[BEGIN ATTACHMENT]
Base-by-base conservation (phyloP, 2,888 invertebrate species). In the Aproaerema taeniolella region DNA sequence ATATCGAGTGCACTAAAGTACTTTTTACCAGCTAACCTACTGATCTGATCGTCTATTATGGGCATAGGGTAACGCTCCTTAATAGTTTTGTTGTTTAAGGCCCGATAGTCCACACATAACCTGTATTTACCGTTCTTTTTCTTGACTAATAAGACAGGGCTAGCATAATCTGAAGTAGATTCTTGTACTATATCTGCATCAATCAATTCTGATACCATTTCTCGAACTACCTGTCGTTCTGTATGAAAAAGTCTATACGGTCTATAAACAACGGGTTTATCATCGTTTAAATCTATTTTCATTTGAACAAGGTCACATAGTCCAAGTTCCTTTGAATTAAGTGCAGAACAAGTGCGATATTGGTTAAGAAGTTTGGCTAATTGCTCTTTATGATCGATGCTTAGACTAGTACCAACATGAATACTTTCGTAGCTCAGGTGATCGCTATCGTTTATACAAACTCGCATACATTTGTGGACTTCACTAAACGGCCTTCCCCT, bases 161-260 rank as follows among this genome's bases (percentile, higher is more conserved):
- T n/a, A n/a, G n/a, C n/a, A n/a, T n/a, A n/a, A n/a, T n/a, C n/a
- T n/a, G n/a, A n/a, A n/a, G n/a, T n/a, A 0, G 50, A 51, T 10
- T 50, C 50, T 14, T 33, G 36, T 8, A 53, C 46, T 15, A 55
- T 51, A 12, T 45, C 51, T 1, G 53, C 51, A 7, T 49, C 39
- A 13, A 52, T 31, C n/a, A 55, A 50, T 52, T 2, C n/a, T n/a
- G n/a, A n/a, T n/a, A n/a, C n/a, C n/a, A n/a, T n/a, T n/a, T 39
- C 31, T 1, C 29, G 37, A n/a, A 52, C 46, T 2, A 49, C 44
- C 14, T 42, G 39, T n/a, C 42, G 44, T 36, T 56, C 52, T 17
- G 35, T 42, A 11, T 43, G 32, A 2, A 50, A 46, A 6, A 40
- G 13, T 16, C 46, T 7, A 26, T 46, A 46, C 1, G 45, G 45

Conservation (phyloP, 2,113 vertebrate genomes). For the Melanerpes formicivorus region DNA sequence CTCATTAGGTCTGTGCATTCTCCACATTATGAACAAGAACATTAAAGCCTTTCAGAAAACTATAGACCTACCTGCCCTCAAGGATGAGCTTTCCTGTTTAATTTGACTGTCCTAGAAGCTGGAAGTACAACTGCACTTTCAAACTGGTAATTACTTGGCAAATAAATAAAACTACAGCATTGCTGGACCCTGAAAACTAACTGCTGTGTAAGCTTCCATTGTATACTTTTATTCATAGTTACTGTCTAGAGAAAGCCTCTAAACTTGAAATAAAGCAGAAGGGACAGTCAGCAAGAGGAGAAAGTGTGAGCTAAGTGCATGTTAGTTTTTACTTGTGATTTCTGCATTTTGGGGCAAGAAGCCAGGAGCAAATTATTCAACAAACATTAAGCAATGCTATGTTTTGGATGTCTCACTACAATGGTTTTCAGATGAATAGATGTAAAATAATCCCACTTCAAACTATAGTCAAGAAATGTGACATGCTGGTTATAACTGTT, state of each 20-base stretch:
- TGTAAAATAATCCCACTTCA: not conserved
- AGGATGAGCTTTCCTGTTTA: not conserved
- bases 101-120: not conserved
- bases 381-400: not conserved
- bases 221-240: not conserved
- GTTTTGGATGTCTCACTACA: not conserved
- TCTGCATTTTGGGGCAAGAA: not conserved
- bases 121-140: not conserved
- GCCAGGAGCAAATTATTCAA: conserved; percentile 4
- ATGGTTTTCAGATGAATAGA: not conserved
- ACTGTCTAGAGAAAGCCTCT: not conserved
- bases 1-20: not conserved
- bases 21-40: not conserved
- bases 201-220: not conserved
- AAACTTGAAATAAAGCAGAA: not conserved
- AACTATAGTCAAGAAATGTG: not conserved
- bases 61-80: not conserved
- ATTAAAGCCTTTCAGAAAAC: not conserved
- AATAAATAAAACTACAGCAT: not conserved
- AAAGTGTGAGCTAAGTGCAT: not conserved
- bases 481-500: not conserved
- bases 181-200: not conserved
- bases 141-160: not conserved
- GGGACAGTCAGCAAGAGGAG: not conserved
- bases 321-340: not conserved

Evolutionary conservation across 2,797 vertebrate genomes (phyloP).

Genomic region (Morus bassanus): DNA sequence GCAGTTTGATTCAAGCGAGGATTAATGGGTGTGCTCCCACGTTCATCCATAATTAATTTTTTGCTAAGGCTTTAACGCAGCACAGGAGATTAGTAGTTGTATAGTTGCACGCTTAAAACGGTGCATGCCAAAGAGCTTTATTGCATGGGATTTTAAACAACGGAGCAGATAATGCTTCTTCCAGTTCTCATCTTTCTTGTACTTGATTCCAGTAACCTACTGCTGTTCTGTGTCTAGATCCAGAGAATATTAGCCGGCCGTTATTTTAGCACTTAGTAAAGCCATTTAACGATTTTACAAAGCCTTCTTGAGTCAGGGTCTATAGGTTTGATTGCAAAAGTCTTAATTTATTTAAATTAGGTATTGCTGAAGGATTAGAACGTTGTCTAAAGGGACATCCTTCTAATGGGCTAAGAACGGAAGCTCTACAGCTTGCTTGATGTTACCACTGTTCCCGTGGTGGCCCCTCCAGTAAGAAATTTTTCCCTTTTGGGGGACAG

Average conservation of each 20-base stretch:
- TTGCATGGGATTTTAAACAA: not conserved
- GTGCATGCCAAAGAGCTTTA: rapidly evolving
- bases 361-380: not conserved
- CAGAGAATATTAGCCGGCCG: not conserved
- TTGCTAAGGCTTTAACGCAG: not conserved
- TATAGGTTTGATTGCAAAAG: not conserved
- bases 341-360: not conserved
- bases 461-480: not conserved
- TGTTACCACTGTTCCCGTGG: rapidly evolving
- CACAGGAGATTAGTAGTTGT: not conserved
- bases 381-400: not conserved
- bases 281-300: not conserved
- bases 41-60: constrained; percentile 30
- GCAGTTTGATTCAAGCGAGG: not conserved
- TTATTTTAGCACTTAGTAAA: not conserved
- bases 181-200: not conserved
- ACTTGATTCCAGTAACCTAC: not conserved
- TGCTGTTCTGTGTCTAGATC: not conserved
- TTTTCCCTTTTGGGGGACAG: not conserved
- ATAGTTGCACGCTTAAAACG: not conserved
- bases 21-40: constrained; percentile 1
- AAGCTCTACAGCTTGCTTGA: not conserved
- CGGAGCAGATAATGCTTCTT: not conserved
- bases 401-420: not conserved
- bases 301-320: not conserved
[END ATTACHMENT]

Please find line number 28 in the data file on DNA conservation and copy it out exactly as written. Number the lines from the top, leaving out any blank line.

- AACTATAGTCAAGAAATGTG: not conserved